When asked to comment, university representatives clarified that “Columbia University has long acknowledged the value of union labor in construction and is a substantial provider of jobs to union members.” However, “the University also has a strong commitment to minority, women and locally-owned firms which are often small, non-union firms. Consistent with Columbia’s commitment to support small disadvantaged minority, women, and locally owned businesses, a small percentage of Columbia’s capital is directed to non-union firms.” To date, Columbia representatives say the university has awarded $1.7 billion in contracts for the Manhattanville campus to unions.
Columbia expects all vendors it works with to “share our commitment to the highest ethical, sustainable, and safety standards while upholding the highest commitment to diversity and anti-discriminatory practices” and “will not hesitate to stop working with a vendor that is unable to prove their ability to meet these minimal expectations.”
Though Columbia has clearly stated their commitment to a baseline level of labor conditions, union members and students have yet to see if Trident will meet these expectations and if Columbia will follow through on its commitments with action.
New York City and Vicinity District Council of Carpenters’ Executive Secretary-Treasurer, Joseph Geiger’s, Full Statement:
“When non-union contractors are hired by large organizations, the whole city suffers. You see it in the work that’s produced and with the subsequent lawsuits that arise from poor working conditions. Columbia University is a world-renowned learning institution, and we are calling on them to do the right thing by the people of New York City and hire highly-trained union workers. Trident General Contracting is a dangerous company that puts hardworking New Yorkers’ paychecks and benefits in jeopardy. The New York City & Vicinity District Council of Carpenters fights for the rights of all workers and we hope Columbia University will join us.”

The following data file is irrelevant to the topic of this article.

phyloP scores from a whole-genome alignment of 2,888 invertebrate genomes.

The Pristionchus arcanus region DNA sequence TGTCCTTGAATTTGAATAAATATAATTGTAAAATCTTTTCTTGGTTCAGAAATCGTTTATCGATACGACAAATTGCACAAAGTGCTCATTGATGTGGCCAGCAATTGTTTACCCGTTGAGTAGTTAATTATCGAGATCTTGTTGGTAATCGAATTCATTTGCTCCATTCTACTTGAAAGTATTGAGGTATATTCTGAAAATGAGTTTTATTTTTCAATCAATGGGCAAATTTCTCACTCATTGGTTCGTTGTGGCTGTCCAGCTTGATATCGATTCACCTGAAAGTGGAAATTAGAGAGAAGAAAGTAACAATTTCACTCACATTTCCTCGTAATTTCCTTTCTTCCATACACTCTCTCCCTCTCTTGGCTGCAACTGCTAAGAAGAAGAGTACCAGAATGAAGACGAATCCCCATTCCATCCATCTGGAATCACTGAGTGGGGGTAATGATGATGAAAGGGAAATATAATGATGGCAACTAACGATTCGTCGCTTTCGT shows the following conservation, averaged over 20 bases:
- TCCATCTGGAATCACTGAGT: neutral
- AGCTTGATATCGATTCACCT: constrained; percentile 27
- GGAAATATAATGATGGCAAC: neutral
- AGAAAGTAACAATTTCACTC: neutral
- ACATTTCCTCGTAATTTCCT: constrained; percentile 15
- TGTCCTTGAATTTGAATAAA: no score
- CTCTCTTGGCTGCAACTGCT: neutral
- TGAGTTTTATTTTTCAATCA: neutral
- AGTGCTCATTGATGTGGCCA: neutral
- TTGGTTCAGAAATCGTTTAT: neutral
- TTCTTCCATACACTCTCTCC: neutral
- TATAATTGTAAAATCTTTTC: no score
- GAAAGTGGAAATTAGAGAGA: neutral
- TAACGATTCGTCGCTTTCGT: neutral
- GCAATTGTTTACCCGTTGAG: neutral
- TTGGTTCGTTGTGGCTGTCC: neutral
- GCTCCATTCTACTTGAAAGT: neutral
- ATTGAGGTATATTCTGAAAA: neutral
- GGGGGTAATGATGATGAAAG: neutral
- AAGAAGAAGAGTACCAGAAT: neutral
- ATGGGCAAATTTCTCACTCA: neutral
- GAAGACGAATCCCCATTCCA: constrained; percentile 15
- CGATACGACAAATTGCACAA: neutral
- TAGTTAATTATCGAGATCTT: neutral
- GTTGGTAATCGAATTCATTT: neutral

Columbia University’s Full Statement:
Columbia University has long acknowledged the value of union labor in construction and is a substantial provider of jobs to union members. The University’s commitment to union labor is clearly evident through the Project Labor Agreement between our construction manager and the building trades in effect at Manhattanville since 2008 and the $1.7 billion of contracts awarded to union firms for construction at Manhattanville to date.
“The University also has a strong commitment to minority, women and locally-owned firms which are often small, non-union firms. Consistent with Columbia’s commitment to support small disadvantaged minority, women, and locally owned businesses, a small percentage of Columbia’s capital is directed to non-union firms.”
Editor’s Note: A previous version of this article mentioned and misidentified the nature of Columbia’s current working relationship with Mamais Construction. According to Columbia representatives, Mamais is not working on the 125th St. residential project, and their work on the Business School is in line with the renewed Project Labor Agreement to which that the Building and Construction Trades Council agreed.
Union Protest via Leora Schloss
Union Rat via Leora Schloss